Wednesday, December 17, 2014

More Thoughts on the Bible

I had someone yesterday tell me that what I really needed to do was read the Bible and "open myself up to it", and then I'd realize the "truth and beauty of Jesus Christ."


Le sigh.


Thing is, I've read the Bible.  I know the Bible. I've studied it.   I know from experience, in fact, that I know the Bible better than the person who told me to "open myself" to it knows the Bible.


Its supposedly the "Word of God."   The problem is, the Bible reads like it was written by people.  It is of unmistakably human origin, and the images it provokes, the "knowledge" it provides (mistakenly or not), and the lessons it teaches are all human:  human images, human knowledge, human lessons.  Not only that, but it clearly reflects the culture under which it was written and the time period that culture existed.


In the Bible, the world is a fixed and unmoving flat disc covered by a dome of sky from which the stars (which are described as either being little fires or else living beings) are physically hung.  The sun and the moon travel along the arc of this dome every day.  Since the Earth is flat, if you climb a mountain high enough, you can see "all the Kingdoms of the world," because "the whole world" is only Europe, Northern Africa, and the Near East.  And Heaven, where God supposedly lives, is described as being "above the sky."


All of this reflects a primitive and limited view of cosmology and geography based on the limits of a Bronze Age culture that, despite being rather advanced for its day, simply wasn't interested in knowing anything that conflicted with its dominant religious view.


And it was wrong.  All wrong.  We know this for a fact.


The Earth isn't a flat disc; its an oblate spheroid.


It isn't possible to climb a high mountain and see the entire world from its tip, because not only is the world a sphere and thus not all of it would be visible, the world is simply much, much larger than the Ancient Hebrews ever suspected.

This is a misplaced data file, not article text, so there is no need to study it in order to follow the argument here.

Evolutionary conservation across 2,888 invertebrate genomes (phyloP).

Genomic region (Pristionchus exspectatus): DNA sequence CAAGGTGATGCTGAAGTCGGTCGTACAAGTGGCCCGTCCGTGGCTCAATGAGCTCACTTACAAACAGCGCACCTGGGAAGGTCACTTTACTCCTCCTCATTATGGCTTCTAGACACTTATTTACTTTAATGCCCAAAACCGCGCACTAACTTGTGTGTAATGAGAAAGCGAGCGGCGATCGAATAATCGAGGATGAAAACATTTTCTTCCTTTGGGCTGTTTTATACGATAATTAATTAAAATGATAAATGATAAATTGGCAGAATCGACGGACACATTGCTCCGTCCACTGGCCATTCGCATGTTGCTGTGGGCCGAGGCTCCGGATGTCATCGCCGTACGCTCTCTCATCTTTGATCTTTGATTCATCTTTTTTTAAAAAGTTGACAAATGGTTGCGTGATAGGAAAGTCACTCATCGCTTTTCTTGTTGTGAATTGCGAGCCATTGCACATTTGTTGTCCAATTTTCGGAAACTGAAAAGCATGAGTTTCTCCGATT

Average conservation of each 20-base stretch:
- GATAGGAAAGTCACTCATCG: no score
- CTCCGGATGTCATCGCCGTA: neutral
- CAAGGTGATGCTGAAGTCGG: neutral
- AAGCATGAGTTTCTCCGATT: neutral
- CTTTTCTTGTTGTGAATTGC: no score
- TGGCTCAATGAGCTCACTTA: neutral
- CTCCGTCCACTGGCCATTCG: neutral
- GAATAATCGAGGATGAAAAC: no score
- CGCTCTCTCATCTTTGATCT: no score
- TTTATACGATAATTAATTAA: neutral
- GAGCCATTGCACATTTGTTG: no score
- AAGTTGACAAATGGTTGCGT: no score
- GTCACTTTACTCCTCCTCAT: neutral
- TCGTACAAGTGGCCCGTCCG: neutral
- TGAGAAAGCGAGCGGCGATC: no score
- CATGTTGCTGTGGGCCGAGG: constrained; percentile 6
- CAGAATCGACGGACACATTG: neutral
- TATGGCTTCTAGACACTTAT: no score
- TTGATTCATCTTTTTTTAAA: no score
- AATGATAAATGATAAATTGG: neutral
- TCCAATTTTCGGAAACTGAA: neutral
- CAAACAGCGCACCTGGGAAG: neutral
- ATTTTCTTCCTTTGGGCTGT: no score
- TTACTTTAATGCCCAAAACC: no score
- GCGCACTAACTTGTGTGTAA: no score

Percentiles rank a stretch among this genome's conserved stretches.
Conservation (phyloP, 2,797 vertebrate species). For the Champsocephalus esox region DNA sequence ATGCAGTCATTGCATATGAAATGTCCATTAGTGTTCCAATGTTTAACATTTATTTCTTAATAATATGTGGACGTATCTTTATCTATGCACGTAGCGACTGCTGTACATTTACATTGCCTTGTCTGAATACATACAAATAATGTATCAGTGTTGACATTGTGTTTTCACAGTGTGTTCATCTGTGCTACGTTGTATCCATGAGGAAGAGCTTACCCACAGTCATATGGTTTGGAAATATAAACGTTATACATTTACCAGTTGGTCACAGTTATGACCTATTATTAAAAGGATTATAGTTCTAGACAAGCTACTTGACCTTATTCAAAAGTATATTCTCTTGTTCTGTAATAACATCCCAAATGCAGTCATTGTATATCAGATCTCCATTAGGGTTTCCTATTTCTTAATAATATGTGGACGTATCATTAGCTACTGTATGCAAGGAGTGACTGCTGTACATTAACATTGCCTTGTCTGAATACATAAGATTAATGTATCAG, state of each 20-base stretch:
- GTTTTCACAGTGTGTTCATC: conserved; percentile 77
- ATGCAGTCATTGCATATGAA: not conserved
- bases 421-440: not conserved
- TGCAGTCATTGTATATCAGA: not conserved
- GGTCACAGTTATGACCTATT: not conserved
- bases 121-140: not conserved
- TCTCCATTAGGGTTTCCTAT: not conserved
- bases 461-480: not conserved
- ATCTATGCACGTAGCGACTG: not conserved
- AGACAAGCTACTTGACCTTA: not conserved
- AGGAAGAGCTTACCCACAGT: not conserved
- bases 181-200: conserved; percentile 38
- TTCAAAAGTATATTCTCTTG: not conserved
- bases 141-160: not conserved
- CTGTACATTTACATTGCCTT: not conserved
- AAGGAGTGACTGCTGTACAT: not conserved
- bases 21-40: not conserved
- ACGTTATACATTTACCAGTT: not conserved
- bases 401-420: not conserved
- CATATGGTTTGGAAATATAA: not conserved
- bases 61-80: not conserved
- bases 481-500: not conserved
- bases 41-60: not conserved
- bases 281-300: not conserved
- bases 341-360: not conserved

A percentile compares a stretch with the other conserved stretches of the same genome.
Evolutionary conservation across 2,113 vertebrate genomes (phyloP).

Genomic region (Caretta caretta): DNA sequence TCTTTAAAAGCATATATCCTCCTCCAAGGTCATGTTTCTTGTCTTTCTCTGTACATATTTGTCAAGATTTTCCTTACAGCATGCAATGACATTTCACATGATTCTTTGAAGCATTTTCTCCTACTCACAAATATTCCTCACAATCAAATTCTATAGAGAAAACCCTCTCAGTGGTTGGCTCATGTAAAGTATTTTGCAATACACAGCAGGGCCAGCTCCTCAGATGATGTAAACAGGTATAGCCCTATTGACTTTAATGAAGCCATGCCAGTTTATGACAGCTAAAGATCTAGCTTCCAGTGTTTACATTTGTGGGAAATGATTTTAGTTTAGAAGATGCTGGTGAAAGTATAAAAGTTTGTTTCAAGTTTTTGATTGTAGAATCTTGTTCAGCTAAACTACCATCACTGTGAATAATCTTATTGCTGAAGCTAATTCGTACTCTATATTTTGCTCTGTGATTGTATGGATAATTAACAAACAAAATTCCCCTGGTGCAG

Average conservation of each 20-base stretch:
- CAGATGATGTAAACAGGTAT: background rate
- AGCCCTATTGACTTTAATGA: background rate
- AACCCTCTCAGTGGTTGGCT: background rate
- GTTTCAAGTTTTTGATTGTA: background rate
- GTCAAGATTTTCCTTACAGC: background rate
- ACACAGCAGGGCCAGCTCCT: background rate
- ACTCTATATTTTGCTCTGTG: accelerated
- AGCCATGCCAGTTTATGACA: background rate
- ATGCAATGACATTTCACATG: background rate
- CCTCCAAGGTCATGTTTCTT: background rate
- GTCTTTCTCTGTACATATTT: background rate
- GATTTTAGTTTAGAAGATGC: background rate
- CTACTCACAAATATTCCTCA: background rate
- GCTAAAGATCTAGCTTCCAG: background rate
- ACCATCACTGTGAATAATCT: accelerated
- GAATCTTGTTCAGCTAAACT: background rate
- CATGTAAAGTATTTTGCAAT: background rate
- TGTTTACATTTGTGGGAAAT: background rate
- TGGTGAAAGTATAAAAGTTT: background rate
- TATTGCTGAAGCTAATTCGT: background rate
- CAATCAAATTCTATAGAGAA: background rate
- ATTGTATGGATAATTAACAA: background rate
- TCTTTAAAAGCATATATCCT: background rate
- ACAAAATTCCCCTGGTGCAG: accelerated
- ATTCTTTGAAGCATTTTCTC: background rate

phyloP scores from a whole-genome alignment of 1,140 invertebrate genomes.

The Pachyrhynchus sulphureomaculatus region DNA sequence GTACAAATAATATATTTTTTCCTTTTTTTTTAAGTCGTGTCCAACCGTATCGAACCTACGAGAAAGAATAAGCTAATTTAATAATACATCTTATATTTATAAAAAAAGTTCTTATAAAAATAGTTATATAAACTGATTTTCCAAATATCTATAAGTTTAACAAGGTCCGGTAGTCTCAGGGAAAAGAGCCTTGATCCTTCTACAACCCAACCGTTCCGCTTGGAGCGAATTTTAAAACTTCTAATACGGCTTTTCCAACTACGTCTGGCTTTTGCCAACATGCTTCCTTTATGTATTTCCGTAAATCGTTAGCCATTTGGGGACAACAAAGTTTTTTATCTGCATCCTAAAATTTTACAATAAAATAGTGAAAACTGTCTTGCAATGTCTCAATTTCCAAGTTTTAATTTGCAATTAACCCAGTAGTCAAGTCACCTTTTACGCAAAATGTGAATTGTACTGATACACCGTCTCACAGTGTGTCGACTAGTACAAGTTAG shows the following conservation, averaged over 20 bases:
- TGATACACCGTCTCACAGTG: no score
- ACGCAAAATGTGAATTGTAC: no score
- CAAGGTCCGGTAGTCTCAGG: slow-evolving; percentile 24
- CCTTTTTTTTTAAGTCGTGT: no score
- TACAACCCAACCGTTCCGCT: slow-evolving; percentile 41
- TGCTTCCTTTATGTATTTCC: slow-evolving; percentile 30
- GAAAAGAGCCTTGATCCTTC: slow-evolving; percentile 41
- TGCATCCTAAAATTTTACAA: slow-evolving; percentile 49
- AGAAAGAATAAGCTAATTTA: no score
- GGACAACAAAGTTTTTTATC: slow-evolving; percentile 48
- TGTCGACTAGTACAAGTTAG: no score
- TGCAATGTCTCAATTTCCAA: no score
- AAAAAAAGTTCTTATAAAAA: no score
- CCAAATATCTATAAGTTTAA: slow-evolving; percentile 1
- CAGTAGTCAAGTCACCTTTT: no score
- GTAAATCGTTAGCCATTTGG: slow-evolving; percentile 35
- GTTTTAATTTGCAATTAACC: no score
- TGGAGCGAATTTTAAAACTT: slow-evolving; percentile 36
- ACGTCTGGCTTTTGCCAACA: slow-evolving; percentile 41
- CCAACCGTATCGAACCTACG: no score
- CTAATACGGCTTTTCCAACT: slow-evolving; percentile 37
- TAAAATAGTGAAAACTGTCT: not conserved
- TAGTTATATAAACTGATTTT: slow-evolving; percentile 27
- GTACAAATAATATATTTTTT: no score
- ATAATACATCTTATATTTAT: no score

There is no shell or dome over the air, and the stars aren't hanging from it; stars are, in fact, suns in their own right.


The Earth orbits the Sun, not the other way around.  The Sun itself is orbiting the center of the Milky Way Galaxy.


And believe me, this is just the Biblical view of cosmology. The Biblical view of chemistry, medicine, physics, mathematics... so many other sciences as well... is just as wrong.  The reason, clearly, is because the Bible was written by human beings who hadn't yet made the huge, cataclysmic, and ultimately world-shaping scientific discoveries that they would later on in their history.  This is not a bad thing, really.  As I said, it just reflects the time and place in which the Bible was written.  But it does provide conclusive evidence that the Bible is the creation of men.


I, for one, cannot understand how an omniscient and loving God, as the Christians insist he is, could possibly have either authored for himself, or inspired the authorship, of the Bible and not corrected the obvious misconceptions about reality that were held by the Ancient Hebrews.  Misconceptions such as the Moon merely reflecting the light of the Sun and not being a light for its own part.  Or the fact that the Sun does not revolve around the Earth, but vice versa.